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Wilderness Turning New Friends Into Family


This post was written by Kylee Jones, who works for the Sitka Conservation Society. We got Trapped at White Sulphur Hot Springs with Kylee, Amy, Lynnlee, and Jackson, and had a great ol' time. Kylee Jones was born and raised in Sitka, Alaska and has always been passionate about family, community, wild foods, and her role in caring for the natural world around us. As a child she gained an appreciation door how vital these lands and waters are, and she tried to inspired her children by passing down the same lessons and traditions that were taught to here. Today, Kylee continues to utilize and depend upon the forest through annual hunting camps and wild foods harvesting. You can learn more about the Sitka Conservation Society work and the Tongass on website: www.sitkawild.org/2023_wilderness_stewardship_activities.



This past August, I went with my son, my friend Amy, and her daughter Lynnlee to the White Sulphur Springs Cabin, a remote public use cabin in the West Chichagof-Yakobi Wilderness Area. Our mission was to make cabin and trail improvements for the Sitka Conservation Society, a Southeast Alaska nonprofit that works to help protect wild places and support a sustainable way of life on the Tongass National Forest. Public-use cabins like the ones at White Sulphur help locals and visitors alike access these lands and waters.


The adventure began before we reached White Sulphur. As we left the protection of Kruzof Island and entered Salisbury Sound, the engine died. Swells of 6 feet rocked the drop bow as our trusted captain worked to get it running again. Soon we heard the pleasant bubble of the outboard coming to life. As we puttered through the swells back on step, we aimed for Klokachef Island to give us a small window of smooth waters. We could see where the seas calmed, but just before we reached the “safety” of the island, the engine died again. The waves were coming harder and rapidly pushing us toward the shore. Again our skilled captain coaxed the outboard back to life. From there the engine ran strong. My back and bum were thankful when we reached Khaz Bay and headed inland to Ogden Passage to take the inside route as far North as we could, before venturing back out into open water. As we glided through the waters of Ogden Passage and Surveyor Passage our captain told us stories of his family using this place to hunt and gather, as well as giving us timeless pointers on the best routes to take through some of the shallower waters.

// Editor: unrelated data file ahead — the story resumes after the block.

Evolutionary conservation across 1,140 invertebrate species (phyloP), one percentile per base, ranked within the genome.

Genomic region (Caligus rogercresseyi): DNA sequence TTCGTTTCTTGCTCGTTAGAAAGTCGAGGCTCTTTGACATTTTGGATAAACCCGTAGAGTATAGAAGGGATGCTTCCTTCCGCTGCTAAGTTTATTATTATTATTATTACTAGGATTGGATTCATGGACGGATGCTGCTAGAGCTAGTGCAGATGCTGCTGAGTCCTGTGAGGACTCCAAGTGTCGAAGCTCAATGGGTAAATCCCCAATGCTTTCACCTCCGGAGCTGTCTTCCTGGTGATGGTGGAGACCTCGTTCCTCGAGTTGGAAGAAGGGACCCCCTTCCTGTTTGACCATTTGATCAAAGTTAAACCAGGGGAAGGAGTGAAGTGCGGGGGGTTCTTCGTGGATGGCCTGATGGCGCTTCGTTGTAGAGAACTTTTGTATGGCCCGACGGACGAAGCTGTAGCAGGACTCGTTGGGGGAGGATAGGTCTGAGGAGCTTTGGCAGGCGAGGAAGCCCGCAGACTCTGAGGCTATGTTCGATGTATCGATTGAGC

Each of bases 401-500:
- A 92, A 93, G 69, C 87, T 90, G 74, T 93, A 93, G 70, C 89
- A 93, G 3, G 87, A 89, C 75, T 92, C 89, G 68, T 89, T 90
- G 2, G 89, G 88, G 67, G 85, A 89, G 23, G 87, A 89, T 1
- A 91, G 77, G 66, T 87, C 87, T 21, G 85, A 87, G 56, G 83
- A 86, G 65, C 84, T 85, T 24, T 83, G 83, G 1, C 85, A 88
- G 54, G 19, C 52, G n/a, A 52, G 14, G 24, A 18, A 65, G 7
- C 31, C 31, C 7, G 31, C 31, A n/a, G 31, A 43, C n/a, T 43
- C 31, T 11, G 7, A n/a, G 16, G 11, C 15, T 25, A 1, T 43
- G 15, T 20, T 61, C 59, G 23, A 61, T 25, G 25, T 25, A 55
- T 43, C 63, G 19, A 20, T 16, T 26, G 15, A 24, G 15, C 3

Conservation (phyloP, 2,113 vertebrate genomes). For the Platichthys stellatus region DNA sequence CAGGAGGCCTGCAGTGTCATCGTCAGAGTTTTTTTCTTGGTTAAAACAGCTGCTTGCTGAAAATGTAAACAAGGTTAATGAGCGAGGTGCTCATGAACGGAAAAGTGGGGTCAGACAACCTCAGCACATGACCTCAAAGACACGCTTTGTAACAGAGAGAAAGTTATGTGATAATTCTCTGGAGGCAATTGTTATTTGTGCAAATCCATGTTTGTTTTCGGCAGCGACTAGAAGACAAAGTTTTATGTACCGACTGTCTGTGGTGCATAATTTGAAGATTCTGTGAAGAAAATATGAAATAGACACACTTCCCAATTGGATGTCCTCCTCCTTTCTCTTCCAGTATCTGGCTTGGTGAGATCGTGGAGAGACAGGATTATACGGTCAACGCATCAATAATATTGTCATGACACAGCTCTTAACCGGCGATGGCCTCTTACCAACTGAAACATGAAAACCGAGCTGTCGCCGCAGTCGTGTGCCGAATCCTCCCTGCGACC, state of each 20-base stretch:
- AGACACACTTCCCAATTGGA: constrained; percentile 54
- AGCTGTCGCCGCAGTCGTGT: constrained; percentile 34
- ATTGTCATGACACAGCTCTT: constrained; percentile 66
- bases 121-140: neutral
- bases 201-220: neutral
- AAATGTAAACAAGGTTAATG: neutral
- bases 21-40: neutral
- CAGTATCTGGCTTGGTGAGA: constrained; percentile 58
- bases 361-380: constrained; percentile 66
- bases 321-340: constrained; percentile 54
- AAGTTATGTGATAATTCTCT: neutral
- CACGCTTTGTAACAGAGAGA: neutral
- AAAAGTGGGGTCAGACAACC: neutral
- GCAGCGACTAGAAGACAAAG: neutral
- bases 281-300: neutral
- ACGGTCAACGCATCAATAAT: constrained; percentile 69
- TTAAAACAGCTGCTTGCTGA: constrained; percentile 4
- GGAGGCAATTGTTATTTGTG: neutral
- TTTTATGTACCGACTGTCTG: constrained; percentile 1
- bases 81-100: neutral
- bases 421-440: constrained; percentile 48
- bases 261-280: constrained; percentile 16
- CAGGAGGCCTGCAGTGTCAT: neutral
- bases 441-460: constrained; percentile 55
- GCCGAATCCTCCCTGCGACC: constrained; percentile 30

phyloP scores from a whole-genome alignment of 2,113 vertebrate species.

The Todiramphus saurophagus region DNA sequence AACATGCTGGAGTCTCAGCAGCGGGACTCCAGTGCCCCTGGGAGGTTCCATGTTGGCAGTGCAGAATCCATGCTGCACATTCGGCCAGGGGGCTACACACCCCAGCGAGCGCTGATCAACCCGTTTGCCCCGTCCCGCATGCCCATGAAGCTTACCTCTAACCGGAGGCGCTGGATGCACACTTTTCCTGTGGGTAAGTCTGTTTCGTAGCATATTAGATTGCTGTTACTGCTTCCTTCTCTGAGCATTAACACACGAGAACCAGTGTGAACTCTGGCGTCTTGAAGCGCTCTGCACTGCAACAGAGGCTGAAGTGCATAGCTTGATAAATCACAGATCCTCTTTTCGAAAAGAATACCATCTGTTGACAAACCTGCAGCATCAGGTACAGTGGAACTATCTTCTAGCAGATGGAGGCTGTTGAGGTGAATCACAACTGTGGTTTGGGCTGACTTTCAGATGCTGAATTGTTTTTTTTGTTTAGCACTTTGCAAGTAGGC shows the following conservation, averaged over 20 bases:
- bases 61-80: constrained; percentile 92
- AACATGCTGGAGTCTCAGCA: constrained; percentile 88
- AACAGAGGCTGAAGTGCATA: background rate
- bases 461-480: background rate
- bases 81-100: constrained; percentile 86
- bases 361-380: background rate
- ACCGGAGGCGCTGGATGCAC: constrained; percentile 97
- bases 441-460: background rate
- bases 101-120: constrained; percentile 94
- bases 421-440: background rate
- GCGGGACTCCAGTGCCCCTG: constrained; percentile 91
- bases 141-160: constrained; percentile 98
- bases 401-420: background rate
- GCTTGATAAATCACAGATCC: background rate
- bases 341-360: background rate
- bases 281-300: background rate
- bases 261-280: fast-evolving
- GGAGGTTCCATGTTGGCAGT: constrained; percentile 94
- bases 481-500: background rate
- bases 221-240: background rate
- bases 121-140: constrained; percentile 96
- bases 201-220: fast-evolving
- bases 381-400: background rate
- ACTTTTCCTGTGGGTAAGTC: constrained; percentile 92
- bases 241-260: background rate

White Sulphur Hot Springs


As we motored towards the smooth rocky beaches of West Chichagof, my first thought was “how the heck are we unloading?” The waves crashed furiously against the smooth rocks, presenting us with a daunting task. As soon as the bow touched the rocks we started tossing gear and kids onto the wave-worn rocks.


My second thought occurred as I noticed two kayaks on the beach; “oh crap, we have neighbors.” We had decided to head up a day early to beat a storm, and hoped no one was there using the cabin, as we didn’t have it booked until Saturday.


As I brought my first load of supplies to the cabin, a man approached from the bath house. “Can they have cocoa?” he asked, referring to the two children already disturbing the peace we all came looking for.


Sanesh, Nathan, Kylee, & Amy in Sitka


We completed at least seven trips up and down the bouldery beach, unloading our supplies for the days of work ahead of us. As we completed the final trip, the stranger returned, ready to brew hot drinks for our weary party. That was when we formally met the two kayakers, Nathan and Sanesh, two British Columbians who had been paddling along Southeast Alaska since April.


With the weather and wind storming all around us, we found ourselves fast neighbors, and over the next seven days, even faster friends. We created a routine of sharing our space, coffee, meals, and endless card games. As the rain poured, deep lake-like puddles appeared on the trails from the cabin to the bath house. It’s funny how excited a child can be to help work – until the work actually starts! Each child “helped” scrub the tubs for about 60 seconds before rushing out of the bath house to play in the rain. Daily, we dug small trenches trying to alleviate some of the water from our walking space. On the final day of our time at White Sulphur, Nathan and Sanesh couldn’t paddle safely out, so they joined us on the F/V Tammy Lin. It wasn’t that they didn’t have the opportunity to paddle – the 15 foot whaler we used to shuttle supplies gave out and the two intrepid kayakers rescued the supplies, captain, and children by towing them to the Tammy Lin with their kayaks!


Kayaks on the Tammy Lin


After our voyage home, we celebrated our time together with some chicken of the woods that miraculously appeared on that final day at White Sulphur and made light plans for future adventures.


The Tongass has this beautiful magic within it – it can connect people in ways you never could have imagined. You’d think a remote cabin would encourage solitude, yet here it encouraged sharing and community, creating long lasting friendships in the process.



This trip was one of the many different Tongass stewardship activities that the Sitka Conservation Society worked on this year. In 2023, our staff, partners, members, and volunteers worked on projects in the South Baranof, West Chichagof-Yakobi, and Stikine-Leconte Wildernesses to work on beloved public use cabins, trails, and recreation sites, and much more. You can learn more about our work and the Tongass on our website: www.sitkawild.org/2023_wilderness_stewardship_activities.

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